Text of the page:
The front page, very top of the page of Monday’s Finger Lakes Times screams: “Reed tackles the opioid epidemic”. The article tells of Rep. Tom Reed with local law inforcement officers in Bath, explaining the “Help Ensure Lives are Protected (HELP) Act”, which he sponsored. They quoted Reed saying:
“The HELP Act will give the law enforcement another tool in their tool box to put a stop nto this problem.”
In reality the HELP Act gives prosecutors move severe pentalities, including life in porison or even the death penalty, to use for a person who sells or gives drugs if there is an overdose involved. You can read the entire bill (four pages) here.
Reed also said:
“This is only one piece of the puzzle. We have to have s multi-pronged approach to dealing with this issue to assist those suffering helplessly from addiction. This is why I supported the 21st Century Cures, which provided one a billion dollas of federal grants and funding for CARA (the Comprehensive Addiction and Recovery Act) in order to assist states and local commnities through prevention and treatment services to combat this tragedy head on.”
It irks me that newspapers will print Reed’s claims without looking into his them. I understand about their lack of resources to do investigation reporting, but I guess that is what “reporting” means. Now thousands of people will see the headline and they will get a false vision our Congressman. So I wrote the following letter.
I am afraid that Rep. Reed’s attempt to “tackle the opioid epidemic” (FLTimes 8/28/17) is another poor attempt to promote that he cares for the people of the NY 23rd Congressional District. Hostory shows that there is little chance that Reed’s HELP Act will become law.
First, according to govtrack.us, Rep. Reed has sponsored 128bills since he joined Congress in 2010. More than 97% of them did not make it through the committee process, including the first HELP Act of 2016. His only three bills that became law are two bills that named Post Offices for fallen military from our district, and the Trade Facilitation and Trade Enforceent Act of 2015.
Second, Reed is infamous for having his staff write Bills which promote wonderful benefits that have no chance of becoming law. For example, his Credit for Caring Acts (2016 & 2017), the Fire Springler Incentive Acts (2013, 2015 and 2017) and the Mortgage Forgiveness Acts (2013, 2014 & 2015) are only a few that sound great, but have neve made it through republican chaired committees with republican majorities.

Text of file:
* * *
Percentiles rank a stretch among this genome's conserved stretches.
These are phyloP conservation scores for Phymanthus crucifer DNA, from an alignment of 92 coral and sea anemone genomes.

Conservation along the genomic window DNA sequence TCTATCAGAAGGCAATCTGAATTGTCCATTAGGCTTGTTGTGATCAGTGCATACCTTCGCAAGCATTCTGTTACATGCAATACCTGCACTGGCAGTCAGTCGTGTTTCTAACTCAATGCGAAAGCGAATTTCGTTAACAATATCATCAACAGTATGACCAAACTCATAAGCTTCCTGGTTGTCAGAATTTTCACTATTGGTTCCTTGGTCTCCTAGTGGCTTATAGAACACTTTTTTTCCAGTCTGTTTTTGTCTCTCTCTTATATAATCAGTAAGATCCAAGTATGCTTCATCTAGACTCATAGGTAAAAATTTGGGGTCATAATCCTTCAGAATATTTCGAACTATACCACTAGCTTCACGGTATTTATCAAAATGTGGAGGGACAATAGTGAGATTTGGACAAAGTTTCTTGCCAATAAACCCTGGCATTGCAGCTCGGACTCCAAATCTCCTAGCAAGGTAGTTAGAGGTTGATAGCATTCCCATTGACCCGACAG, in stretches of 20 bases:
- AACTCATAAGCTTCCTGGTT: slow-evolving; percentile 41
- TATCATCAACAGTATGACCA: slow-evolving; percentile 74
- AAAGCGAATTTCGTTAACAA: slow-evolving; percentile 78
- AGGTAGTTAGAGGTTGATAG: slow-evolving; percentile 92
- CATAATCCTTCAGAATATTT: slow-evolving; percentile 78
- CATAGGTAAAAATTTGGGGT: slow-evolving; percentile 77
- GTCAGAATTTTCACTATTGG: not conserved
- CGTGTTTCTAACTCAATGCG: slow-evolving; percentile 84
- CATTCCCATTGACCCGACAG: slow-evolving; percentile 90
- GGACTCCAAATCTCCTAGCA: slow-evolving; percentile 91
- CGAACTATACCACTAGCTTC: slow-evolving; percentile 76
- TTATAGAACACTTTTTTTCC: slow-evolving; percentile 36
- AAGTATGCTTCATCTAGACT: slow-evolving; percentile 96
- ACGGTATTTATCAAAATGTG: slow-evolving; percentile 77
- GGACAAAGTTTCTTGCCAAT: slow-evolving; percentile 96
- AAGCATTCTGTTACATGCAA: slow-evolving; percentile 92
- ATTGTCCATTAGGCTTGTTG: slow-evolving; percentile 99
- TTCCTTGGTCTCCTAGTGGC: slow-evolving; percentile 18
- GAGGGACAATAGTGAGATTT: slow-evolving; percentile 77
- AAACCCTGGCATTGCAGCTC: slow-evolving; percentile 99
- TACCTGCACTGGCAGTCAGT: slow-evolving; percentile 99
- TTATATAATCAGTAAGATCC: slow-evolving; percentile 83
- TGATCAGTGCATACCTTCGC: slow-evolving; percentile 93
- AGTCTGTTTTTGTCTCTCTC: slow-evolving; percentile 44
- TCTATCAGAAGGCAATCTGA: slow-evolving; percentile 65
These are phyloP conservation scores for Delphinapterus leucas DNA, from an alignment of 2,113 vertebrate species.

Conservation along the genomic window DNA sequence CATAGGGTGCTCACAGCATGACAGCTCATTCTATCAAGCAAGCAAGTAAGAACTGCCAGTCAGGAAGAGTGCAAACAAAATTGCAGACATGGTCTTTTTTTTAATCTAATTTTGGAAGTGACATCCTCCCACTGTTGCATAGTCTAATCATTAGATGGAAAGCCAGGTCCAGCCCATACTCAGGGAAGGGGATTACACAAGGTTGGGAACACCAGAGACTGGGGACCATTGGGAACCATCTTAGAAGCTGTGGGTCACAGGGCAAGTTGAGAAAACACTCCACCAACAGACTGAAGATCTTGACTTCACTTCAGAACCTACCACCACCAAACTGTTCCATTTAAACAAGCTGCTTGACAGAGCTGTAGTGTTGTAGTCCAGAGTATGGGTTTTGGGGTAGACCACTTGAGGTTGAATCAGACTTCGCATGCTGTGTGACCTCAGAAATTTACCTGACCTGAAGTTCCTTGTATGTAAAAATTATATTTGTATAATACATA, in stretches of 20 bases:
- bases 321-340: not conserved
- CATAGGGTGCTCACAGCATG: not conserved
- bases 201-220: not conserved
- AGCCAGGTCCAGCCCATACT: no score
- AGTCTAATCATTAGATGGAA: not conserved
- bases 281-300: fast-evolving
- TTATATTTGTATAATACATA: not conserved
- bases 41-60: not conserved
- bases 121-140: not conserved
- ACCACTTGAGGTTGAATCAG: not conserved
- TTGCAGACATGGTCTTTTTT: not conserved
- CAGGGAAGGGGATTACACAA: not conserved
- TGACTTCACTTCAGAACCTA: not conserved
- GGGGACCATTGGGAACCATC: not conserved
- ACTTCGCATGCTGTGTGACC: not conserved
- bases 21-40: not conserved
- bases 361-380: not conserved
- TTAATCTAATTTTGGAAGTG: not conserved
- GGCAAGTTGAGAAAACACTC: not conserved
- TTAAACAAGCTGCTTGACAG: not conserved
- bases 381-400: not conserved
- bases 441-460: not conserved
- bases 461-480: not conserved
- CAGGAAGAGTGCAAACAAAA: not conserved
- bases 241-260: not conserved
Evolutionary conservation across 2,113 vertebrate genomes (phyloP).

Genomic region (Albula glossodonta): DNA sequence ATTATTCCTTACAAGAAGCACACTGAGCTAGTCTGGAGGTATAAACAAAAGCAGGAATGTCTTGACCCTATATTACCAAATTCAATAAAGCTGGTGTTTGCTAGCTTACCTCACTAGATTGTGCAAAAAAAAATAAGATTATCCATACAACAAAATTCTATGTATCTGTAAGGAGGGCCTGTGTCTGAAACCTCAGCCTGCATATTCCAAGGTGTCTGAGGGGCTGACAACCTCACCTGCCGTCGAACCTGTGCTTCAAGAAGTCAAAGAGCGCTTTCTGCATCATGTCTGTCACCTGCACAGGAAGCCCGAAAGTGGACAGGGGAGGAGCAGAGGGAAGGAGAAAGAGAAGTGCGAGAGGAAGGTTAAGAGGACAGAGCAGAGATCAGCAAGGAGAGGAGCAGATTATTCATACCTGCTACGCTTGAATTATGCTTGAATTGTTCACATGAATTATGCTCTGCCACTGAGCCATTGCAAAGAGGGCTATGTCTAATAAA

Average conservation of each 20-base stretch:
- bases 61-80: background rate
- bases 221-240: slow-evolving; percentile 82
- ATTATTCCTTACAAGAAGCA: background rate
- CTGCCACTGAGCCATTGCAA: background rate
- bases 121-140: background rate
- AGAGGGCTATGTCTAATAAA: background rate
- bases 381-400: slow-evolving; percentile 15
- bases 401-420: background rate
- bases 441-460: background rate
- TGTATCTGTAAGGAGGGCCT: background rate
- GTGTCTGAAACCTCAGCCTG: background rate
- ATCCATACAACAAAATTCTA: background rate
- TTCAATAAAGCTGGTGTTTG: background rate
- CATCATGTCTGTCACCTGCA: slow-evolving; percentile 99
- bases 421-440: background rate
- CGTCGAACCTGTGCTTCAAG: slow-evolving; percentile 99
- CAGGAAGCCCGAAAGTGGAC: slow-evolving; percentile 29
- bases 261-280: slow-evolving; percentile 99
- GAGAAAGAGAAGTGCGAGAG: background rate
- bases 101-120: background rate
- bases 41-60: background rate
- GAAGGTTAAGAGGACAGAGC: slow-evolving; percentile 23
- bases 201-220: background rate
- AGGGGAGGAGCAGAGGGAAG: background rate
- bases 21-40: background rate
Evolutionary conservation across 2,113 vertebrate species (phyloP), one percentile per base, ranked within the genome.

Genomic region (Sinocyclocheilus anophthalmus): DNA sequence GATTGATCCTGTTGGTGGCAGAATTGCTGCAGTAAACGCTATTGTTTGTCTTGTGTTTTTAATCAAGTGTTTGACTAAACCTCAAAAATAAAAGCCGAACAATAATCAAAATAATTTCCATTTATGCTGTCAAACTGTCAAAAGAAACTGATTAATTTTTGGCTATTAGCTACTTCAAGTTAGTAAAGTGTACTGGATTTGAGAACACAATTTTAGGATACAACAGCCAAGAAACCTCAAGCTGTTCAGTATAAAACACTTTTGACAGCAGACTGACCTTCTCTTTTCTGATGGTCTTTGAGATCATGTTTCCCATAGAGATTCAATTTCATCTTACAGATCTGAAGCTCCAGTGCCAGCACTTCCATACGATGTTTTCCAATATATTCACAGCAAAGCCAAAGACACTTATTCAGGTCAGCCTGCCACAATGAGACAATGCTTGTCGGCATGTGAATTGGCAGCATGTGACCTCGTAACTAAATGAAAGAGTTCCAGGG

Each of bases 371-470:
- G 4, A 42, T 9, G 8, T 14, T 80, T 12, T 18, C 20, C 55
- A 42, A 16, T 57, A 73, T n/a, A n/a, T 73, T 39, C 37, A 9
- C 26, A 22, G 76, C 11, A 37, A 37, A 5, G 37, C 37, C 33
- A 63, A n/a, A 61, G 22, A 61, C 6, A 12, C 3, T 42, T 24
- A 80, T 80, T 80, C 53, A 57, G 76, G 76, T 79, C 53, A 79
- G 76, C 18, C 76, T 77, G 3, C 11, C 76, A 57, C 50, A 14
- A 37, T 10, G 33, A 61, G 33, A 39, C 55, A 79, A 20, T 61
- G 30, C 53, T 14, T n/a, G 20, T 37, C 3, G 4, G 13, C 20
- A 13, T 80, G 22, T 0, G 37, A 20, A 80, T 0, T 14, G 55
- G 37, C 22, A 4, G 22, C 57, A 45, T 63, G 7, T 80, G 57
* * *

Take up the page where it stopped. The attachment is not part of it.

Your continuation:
In the article, Rep. Reed mentioned that he supported the 21st Century Cures Act and the Comprehensive Addiction and Recovery Act. I am glad since 296 and 403 House members respectvely voted to approve them.
His HELP Act will help him get re-elected more than it will help the constiutents of the NY 23.
You may have noticed that I didn’t discuss the content of his HELP Act. That may be for another day.
Earlier articles on similar topics:
Opioid Crisis-Trump, Gallant, Reed
A look at Rep. Reed’s proposed bills
Tom claims and apparently gets credit for the same failed bill year after year.
While the opiod crisis is bad, it sheds light on another crisis–gun deaths. Gun deaths deaths are about 50% higher than opiod deaths, yet the opiod crisis remains the “crisis du jour” among Republican congressional representatives. The CDC can study the opiod crisis and make recommendations, but regulations and laws make it impossible for the CDC to study gun violence. It is hypocracy for Reed–or any politician–to claim concern for one crisis while working hard to minimize another crisis. Imagine a bizarro world where politicians fought for the rights of their constituents to obtain opiods without a perscription, to sell opiods at drug shows without a background check, or opposed any regulations to limit the strength of opiods. When Reed pushes his “crisis du jour,” let him know about the gun crisis. Sensible gun regulations are NOT anathema to the Second Amendment.
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Tom, thanks for sharing your insight on connecting these two crises and reminding us of Reed’s actions on both issues.
Pain pills including opioids have legitimate uses. I am concerned that attempts to link all use with blackmarket activities will make it more difficult for manufacturers, physicians, and those who need them.
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